Traditional food consumed by rural communities contain nutrients that are lacking in high- and middle-income countries

Unprecedented levels of chronic non-communicable diseases are prompting calls to revert to the diets of our ancestors to regain lost nutrients.

It is believed that such a shift would help to improve society's relationship with the Earth and restore human and environmental health.

"The rise of the industrial model of agriculture has contributed greatly to people being disconnected from the food on their plates," says Sarah Somian, a France-based nutritionist.

Many traditional and non-processed foods consumed by rural communities, such as millet and caribou, are nutrient-dense and offer healthy fatty acids, micronutrients and cleansing properties widely lacking in diets popular in high- and middle-income countries, say experts.

Indigenous diets worldwide – from forest foods such as roots and tubers in regions of eastern India to coldwater fish, caribou and seals in northern Canada – are varied, suited to local environments, and can counter malnutrition and disease.

"For many tribal and indigenous peoples, their food systems are complex, self-sufficient and deliver a very broad-based, nutritionally diverse diet," says Jo Woodman, a senior researcher and campaigner at Survival International, a UK-based indigenous advocacy organisation.

But the disruption of traditional lifestyles due to environmental degradation, and the introduction of processed foods, refined fats and oils, and simple carbohydrates, contributes to worsening health in indigenous populations, and a decline in the production of nutrient-rich foodstuffs that could benefit all communities.

"Traditional food systems need to be documented so that policymakers know what is at stake by ruining an ecosystem, not only for the indigenous peoples living there, but for everyone," Harriet Kuhnlein, founding director of the Centre of Indigenous Peoples' Nutrition and Environment at McGill University, Canada.

Since the early 1960s, economic growth, urbanisation and a global population increase to more than 7 billion have multiplied the consumption of animal-sourced foods – including meat, eggs and dairy products – which comprised 13% of the energy in the world's diet in 2013, according to the International Livestock Research Institute (ILRI) in Nairobi, Kenya. Farm-raised livestock consumes up to a third of the world's grains, the institute notes.

Agricultural expansion, some of it to cultivate more grains, accounts for 80% of the world's deforestation, says the UN Environmental Programme.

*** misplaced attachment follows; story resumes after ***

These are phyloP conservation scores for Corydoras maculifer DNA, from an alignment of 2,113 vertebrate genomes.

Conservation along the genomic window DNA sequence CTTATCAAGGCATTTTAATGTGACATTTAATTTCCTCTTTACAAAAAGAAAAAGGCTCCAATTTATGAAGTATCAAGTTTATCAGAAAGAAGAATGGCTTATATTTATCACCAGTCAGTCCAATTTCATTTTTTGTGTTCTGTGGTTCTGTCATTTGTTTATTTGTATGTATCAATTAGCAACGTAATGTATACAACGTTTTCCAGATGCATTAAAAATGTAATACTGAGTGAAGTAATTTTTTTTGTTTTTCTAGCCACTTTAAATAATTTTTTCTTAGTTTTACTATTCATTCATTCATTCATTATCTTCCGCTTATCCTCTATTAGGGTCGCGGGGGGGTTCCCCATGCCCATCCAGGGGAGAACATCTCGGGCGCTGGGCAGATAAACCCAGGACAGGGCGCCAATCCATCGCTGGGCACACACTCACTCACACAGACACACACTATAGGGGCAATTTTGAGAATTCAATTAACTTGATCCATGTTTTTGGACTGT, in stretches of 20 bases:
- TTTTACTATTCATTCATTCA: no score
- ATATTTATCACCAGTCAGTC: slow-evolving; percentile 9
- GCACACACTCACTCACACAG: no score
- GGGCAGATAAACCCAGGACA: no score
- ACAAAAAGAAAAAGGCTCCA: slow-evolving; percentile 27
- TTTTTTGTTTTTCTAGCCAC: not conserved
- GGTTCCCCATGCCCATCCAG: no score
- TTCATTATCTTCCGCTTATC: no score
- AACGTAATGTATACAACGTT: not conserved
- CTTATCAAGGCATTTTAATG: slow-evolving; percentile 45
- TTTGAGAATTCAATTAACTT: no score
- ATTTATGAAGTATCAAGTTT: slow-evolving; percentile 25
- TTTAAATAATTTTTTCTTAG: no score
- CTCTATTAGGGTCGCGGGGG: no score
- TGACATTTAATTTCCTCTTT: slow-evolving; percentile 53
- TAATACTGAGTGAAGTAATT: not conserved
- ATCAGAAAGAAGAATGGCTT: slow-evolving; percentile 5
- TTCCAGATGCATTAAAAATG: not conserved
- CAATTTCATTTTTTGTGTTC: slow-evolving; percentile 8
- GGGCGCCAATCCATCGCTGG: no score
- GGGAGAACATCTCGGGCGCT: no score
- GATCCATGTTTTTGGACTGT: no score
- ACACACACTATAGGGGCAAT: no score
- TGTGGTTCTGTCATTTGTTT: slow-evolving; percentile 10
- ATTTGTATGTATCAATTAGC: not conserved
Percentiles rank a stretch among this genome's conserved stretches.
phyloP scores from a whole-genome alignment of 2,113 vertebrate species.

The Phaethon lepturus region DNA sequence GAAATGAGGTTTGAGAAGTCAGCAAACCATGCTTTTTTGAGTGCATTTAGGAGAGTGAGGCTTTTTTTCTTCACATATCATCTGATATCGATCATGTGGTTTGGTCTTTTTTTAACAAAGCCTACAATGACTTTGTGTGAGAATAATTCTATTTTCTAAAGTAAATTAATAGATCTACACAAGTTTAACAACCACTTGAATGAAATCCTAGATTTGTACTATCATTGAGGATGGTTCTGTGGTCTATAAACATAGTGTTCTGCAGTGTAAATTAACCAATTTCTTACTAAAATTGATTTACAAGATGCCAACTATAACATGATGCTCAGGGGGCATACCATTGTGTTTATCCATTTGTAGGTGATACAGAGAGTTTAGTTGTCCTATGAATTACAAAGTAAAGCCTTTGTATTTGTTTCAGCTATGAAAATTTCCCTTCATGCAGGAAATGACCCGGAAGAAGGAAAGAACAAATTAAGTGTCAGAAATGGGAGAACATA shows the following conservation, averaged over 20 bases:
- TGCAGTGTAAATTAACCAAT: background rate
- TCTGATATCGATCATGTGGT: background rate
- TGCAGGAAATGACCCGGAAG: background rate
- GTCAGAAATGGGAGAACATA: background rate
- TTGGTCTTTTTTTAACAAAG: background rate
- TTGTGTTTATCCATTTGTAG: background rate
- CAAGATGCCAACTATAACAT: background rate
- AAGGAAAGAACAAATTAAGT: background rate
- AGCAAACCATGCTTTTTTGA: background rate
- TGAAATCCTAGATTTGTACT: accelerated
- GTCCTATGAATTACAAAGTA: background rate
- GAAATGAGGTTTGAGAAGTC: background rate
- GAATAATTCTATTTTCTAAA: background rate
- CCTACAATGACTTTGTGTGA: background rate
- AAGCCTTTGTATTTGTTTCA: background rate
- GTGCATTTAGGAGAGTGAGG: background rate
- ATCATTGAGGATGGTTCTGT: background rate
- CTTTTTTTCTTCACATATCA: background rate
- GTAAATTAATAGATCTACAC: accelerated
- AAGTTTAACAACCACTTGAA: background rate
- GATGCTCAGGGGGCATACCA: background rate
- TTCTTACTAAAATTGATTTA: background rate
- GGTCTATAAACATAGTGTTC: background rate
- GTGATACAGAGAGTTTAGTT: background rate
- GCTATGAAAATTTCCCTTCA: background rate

With the global population expected to rise to some 9 billion by 2050, 50% more food must be produced to feed these people, depending on whether there is a healthy ecosystem. "When environments are destroyed or contaminated, this affects the food they can provide," Kuhnlein says.

Indigenous food systems Рgathering and preparing food to maximise the nutrients an environment can provide Рrange from nomadic hunter-gatherers such as the Ach̩ in eastern Paraguay, the Massai pastoralists in northern Kenya, and herding and fishing groups including the Inuit in northern Canada, to the Saami of Scandinavia and the millet-farming Kondh agriculturalists in eastern India.

But the trait these groups share is a keen knowledge of how to eat nutritiously without damaging the ecosystem. "Indigenous peoples' food systems contain treasures of knowledge from long-evolved cultures and patterns of living in local ecosystems," says an FAO-supported study on indigenous food systems, nutrition, and health co-authored by Kuhnlein in 2009.

In recent years, grains such as quinoa, fonio and millet – long harvested by indigenous and rural communities in developing countries but increasingly overlooked by a younger, richer generation that prefers imported foods – have instead grown in popularity in developed countries.

Research, marketing and donor-funded financing have helped raise awareness of the ability of these high-protein grains to reduce cholesterol, provide micronutrients and lower the risk of diabetes. "Because of the many health benefits of these forgotten, or until [recently] unknown foods, valuing the wisdom of indigenous cultures [and] earlier generations is vital for reducing disease and inflammation," Somian says.

Responses to "Indigenous diets can help fight modern illnesses, say health experts (Video)"

  1. Thanks for this great article. I linked to it from my blog - Enjoy!

  2. What are the nuts in the basket?...

  3. The native Americans used many wild greens,seeds,herbs and tubers in their diet...amoung the ones i have learned to identify is pigweed,polk salad,sumac, and many more right here on just 5 acres... I have learned to cook them and dry or freeze some for winter use especially the sumac which makes a delicious hot or cold tea and tastes like lemonaide..

  4. Narragansett Indian Acorn Bread is to Die For , yummmm

  5. Cocofawn says:

    The only feed of a glucose/sugar in the north American Indians was just from fruit? A body does need some glucose/sugar in the diet so how much was/is suppose to be consumed and from what source.?

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